I'm working on a small project. I have 13 leds which need to be controlled individually (turn on or turn off); Since I don't have 13 pwm pins I used a potentiometer to change the brightness.

This works fine for as long as all of the leds stay in the state they are. But once one led turns on or off it affects the brightness of all other leds.

In the picture below you can see how I did connect them. I have the analog pins A0, A1, A2 and A3 occupied by some buttons.

Does anyone know how I can dim the leds in a way where the leds themselves don't affect the brightness?

(note: I am a programmer and not so much of an electrical engineer. Code-related answers are (usually) easy for me to understand. ones about the hardware are not.);

Current Setup

closed as off-topic by Juraj, sempaiscuba, VE7JRO, Greenonline, MatsK Oct 7 '18 at 12:21

This question appears to be off-topic. The users who voted to close gave this specific reason:

  • "This question does not appear to be about Arduino, within the scope defined in the help center." – Juraj, sempaiscuba, VE7JRO, Greenonline, MatsK
If this question can be reworded to fit the rules in the help center, please edit the question.

  • 1
    Maybe an extention board like this one from Adafruit, which gives you 16 individual PWM outputs – chrisl Oct 4 '18 at 11:35
  • 1
    from Tour: "Don't ask about... Any question that doesn't require knowledge about the Arduino platform to answer (try Stack Overflow for general coding questions or Electrical Engineering for general electronics questions)" – Juraj Oct 4 '18 at 12:05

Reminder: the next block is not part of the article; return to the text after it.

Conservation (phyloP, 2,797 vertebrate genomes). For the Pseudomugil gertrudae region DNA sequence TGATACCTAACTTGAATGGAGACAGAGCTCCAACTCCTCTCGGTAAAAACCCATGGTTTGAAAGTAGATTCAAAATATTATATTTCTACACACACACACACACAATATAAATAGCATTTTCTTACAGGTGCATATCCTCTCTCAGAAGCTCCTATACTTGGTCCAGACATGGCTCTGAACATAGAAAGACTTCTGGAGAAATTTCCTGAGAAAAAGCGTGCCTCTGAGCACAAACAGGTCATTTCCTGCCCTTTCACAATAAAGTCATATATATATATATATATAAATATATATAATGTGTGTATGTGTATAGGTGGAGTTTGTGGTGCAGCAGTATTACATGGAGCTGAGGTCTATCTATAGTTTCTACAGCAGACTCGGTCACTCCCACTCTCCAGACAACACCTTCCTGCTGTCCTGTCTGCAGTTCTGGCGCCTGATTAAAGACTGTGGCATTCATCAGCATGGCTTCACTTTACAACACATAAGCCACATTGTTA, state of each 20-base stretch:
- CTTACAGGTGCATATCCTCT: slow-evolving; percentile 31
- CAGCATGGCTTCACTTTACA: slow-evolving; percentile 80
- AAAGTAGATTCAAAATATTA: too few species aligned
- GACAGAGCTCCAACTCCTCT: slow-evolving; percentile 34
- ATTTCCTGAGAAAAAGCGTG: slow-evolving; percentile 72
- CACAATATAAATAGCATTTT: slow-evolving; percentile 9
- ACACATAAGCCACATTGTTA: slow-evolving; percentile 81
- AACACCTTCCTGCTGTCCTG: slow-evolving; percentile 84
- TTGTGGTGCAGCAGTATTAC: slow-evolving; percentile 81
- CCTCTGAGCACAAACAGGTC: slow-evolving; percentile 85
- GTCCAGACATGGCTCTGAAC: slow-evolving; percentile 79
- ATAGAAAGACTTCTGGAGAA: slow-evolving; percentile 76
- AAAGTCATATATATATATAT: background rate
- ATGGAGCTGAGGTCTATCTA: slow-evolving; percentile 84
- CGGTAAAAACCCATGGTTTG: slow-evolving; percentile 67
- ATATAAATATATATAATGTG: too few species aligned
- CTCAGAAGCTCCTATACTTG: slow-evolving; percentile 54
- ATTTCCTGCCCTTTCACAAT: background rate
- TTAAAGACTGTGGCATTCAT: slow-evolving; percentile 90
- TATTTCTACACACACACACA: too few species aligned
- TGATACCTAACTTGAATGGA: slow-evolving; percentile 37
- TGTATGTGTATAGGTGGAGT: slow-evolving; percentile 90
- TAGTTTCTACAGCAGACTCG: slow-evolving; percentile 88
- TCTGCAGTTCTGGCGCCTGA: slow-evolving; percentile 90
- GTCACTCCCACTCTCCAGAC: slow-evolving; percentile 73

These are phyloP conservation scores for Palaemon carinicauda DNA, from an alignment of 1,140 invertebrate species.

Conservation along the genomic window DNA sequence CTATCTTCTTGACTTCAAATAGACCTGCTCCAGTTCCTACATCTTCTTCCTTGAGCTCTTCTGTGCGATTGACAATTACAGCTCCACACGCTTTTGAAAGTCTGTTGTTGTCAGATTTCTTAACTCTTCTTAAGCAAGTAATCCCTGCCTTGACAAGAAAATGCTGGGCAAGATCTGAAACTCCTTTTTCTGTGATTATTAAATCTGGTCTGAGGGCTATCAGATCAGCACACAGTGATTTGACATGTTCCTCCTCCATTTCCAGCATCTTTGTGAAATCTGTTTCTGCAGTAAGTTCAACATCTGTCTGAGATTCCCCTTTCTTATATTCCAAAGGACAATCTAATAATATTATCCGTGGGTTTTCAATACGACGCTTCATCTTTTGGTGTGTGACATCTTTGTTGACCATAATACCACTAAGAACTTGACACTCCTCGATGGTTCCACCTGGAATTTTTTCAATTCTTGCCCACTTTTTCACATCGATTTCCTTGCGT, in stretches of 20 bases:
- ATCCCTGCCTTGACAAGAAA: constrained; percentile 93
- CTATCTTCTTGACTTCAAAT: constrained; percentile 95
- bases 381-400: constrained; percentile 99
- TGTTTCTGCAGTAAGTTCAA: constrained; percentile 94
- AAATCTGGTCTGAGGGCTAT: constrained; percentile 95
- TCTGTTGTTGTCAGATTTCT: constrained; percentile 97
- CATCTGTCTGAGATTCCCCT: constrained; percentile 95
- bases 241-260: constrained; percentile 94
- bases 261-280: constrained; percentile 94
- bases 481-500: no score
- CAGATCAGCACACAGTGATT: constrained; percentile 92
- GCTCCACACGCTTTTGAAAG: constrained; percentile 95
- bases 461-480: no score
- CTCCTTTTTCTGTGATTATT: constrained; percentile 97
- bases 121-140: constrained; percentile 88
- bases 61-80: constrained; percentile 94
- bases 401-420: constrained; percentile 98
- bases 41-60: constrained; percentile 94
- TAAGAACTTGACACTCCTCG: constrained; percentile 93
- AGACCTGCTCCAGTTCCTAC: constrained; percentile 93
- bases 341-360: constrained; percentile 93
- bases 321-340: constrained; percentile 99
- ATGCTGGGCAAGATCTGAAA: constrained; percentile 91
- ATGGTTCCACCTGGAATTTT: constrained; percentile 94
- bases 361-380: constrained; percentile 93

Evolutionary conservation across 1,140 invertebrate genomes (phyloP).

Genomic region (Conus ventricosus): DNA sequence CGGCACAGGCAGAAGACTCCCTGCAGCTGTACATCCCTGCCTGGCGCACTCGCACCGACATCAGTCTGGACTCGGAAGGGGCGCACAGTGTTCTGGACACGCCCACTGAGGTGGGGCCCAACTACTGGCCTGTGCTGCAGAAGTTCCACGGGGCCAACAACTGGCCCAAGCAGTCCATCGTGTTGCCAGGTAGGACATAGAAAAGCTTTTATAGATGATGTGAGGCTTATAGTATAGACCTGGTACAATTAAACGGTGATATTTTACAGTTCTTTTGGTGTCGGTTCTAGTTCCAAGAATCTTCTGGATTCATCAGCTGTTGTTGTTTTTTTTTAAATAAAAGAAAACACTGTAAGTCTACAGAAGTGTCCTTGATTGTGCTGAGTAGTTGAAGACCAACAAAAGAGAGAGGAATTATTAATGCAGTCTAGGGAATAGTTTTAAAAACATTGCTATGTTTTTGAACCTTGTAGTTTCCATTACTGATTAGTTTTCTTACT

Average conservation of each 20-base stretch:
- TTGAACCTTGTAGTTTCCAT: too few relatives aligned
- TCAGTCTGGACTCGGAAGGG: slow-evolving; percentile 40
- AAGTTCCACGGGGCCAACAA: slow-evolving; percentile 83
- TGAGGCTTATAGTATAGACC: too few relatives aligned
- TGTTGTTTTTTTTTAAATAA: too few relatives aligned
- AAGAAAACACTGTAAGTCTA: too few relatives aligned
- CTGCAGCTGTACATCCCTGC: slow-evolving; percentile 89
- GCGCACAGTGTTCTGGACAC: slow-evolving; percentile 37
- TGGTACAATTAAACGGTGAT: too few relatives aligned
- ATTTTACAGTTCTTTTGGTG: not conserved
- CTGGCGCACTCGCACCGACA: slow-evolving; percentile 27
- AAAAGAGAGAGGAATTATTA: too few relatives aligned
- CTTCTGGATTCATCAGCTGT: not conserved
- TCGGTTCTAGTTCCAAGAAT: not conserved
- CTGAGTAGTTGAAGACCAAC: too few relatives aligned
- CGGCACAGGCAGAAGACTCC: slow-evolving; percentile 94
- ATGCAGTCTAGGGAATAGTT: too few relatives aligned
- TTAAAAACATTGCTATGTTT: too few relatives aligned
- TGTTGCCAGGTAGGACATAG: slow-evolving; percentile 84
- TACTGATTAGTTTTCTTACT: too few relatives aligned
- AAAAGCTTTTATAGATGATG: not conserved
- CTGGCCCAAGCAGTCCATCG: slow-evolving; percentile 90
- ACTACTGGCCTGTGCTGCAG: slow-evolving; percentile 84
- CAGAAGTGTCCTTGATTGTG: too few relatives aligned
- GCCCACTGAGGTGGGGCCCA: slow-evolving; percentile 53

• @chrisl Thanks for that suggestion! It is a bit expensive, but I'll look into it. Do you by any chance know if I can connect multiple I2C boards to an arduino? – Animiles Oct 4 '18 at 12:56
  • @Juraj I guess you're right. Chrisl's suggestion does require a bit of arduino knowledge though, and because I don't have a complex circuit I personally think this forum would be a better place. I want a solution to this problem, and it doesn't have to be purely an electrical engineering solution :) (I'll keep it in mind for next time though. Thank you for mentioning it) – Animiles Oct 4 '18 at 12:56

Read the pot with analogRead(). Do not connect it to the LEDs at all, just 5v, Gnd and wiper to A5 (any of the analog input pins). LEDs just go from resistor on one leg to Gnd on the other (or 5V, depends on whether anode or cathode is connected to the resistor).

Then use software PWM to control the LEDs.

For example:

byte potPin = A5;
int potValue;
byte ledPin[] = {2,3,4,5,6,7,8,9,10,11,12,13,14};
byte x;

void setup(){
  for (x=0; x<13; x=x+1){
  pinMode (ledPin[x], OUTPUT);
void loop(){
potvalue = analogRead (potPin); // 0 to 1023 value
for (x = 0; x<13; x=x+1){
  digitalWrite (ledPin[x], HIGH);
  // 0 = max brightness, 1023 (1.023mS) will be dimmest
  // manipulate potValue if 1023 is not dim enough - double it, triple it, etc.
  digitalWrite (ledPin[x], LOW);

From here, you can play with other setups for controlling the brightness.

  • 1
    the question is "But once one led turns on or off it affects the brightness of all other leds.". Does this solve it? – Juraj Oct 4 '18 at 13:33
  • @Juraj It works like normal pwm, but this would make it rather tricky to do while the arduino needs to do other things, especially ones where 'delay()' is used. It is the main reason why I don't think his suggestion would be suited for my project. Otherwise I think it should work. – Animiles Oct 4 '18 at 14:26
  • Wouldn't be hard to change this to Blink Without Delay style of code, and getting rid of the delayMicroseconds(). – CrossRoads Oct 4 '18 at 14:32
  • but doesn't the overall brightness problem origin in wiring of the LEDs (serial v. parallel)? – Juraj Oct 4 '18 at 14:44
  • The LEDs as pictured only share a common Gnd or +5. They are not wired in serial or parallel - each has its own driver (an Arduino output pin). – CrossRoads Oct 4 '18 at 14:48

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